The title of this exhibition refers to the fact that Belgium’s graphic design history remains largely uncharted. Whereas numerous books have been written on Swiss, Dutch or British graphic design, there is, to date, only a handful of published histories of graphic design in this country. Interestingly, as I discovered, most of the books on graphic design history in other countries are written by graphic designers themselves. Specialized courses in design history and design criticism have only started to appear in the last few years.
Off the Grid offers a non-systematic survey of graphic design in Belgium, roughly from after the World Expo in Brussels in 1958 to the advent of the personal computer in the early 1980s. Design Museum Gent has previously presented exhibitions on the subject, including In koeien van letters: 50 jaar grafische vormgeving in Vlaanderen (In Capital Letters: 50 years of graphic design in Flanders).
That was, however, more than twenty years ago, in 1998, when I was studying graphic design at Sint Lucas in Brussels. After graduating, I moved to The Netherlands to continue my studies. Then I went to work in the United Kingdom as a graphic designer, first employed and then for myself.
This exhibition is certainly not conceived as a celebration of a Belgian “national style.” In fact, when I returned to Belgium four years ago and started my doctoral research, of which this exhibition is an output, I was happy to discover how international ‘Belgian’ graphic design was and is. Not only did Jeanine Behaeghel, Rob Buytaert and Jean-Jacques Stiefenhofer study abroad, but many successful designers based in Belgium were immigrants: the German Manfred Hürrig, the Lebanese Sami Alouf, the Swiss Léo Marfurt, and the French Jacques Richez and André Pasture. The Brussels-based Hungarian Charles Rohonyi, who collaborated with his partner Alice Dér, is the author of several articles on Belgian graphic design, and in 1971 he celebrated the absence of a Belgian style:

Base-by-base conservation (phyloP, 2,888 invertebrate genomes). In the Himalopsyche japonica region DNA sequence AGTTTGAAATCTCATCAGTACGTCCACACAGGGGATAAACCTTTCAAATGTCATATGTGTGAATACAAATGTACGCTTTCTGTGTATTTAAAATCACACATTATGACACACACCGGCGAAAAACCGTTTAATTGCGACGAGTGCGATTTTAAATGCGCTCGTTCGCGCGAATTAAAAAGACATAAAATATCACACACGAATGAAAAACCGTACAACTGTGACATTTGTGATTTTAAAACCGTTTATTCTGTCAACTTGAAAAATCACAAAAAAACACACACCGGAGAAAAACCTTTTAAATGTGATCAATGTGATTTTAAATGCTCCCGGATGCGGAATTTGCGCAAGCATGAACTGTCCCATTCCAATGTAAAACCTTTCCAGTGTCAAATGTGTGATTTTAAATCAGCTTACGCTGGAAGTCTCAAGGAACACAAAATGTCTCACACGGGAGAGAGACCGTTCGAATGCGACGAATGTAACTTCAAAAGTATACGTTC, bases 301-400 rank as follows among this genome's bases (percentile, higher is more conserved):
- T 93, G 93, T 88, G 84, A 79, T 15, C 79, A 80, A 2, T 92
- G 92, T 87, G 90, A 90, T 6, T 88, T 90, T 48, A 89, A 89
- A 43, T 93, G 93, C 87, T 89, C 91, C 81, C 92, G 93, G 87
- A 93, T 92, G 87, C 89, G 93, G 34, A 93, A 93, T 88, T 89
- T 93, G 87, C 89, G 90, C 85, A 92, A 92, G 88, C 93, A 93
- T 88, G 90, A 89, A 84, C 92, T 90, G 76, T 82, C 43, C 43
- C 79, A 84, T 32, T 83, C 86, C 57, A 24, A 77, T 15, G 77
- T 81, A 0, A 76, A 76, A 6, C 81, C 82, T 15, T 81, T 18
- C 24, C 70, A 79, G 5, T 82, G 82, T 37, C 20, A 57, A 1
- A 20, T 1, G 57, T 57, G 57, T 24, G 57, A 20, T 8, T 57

Belgium is no doubt the one European country with the highest number of foreigners per square mile. This ‘European’ situation has equally made Belgium a country ‘without graphic frontiers.’ There is nothing like a typically Belgian style.
Unfortunately, Jeanine Behaeghel and Sophie Alouf are among the few female designers whose work is shown here, although the exhibition honors the invaluable yet less visible contributions to the field by such pioneers as Josine des Cressonnières, Liliane-Emma Staal, and Jenny Van Driessche. At the time, women often worked in the background, supporting their male partners, uncredited and unremunerated. Many turned to illustration, which was less deadline-dependent, less well paid, and considered (absurdly) inferior to graphic design.
As an independent female graphic designer and a teacher, I am heartened by the fact that the position of women in the profession has improved—though graphic design, like so many other areas, is far from having rid itself of sexism.
My own practice has been the viewfinder through which the objects on display have been selected, organized by keywords that I feel are relevant to my work: typography, collaboration, social relevance, seriality, surface, color, economy of means, pattern, format, and education. Chaptering this history in personal terms was a way for me to approach this material as a practitioner—one, moreover, who has spent most of her career outside of Belgium—and to suggest that history, especially lacunary histories like this one, is unfinished business, open to fruitful debate and reinterpretation.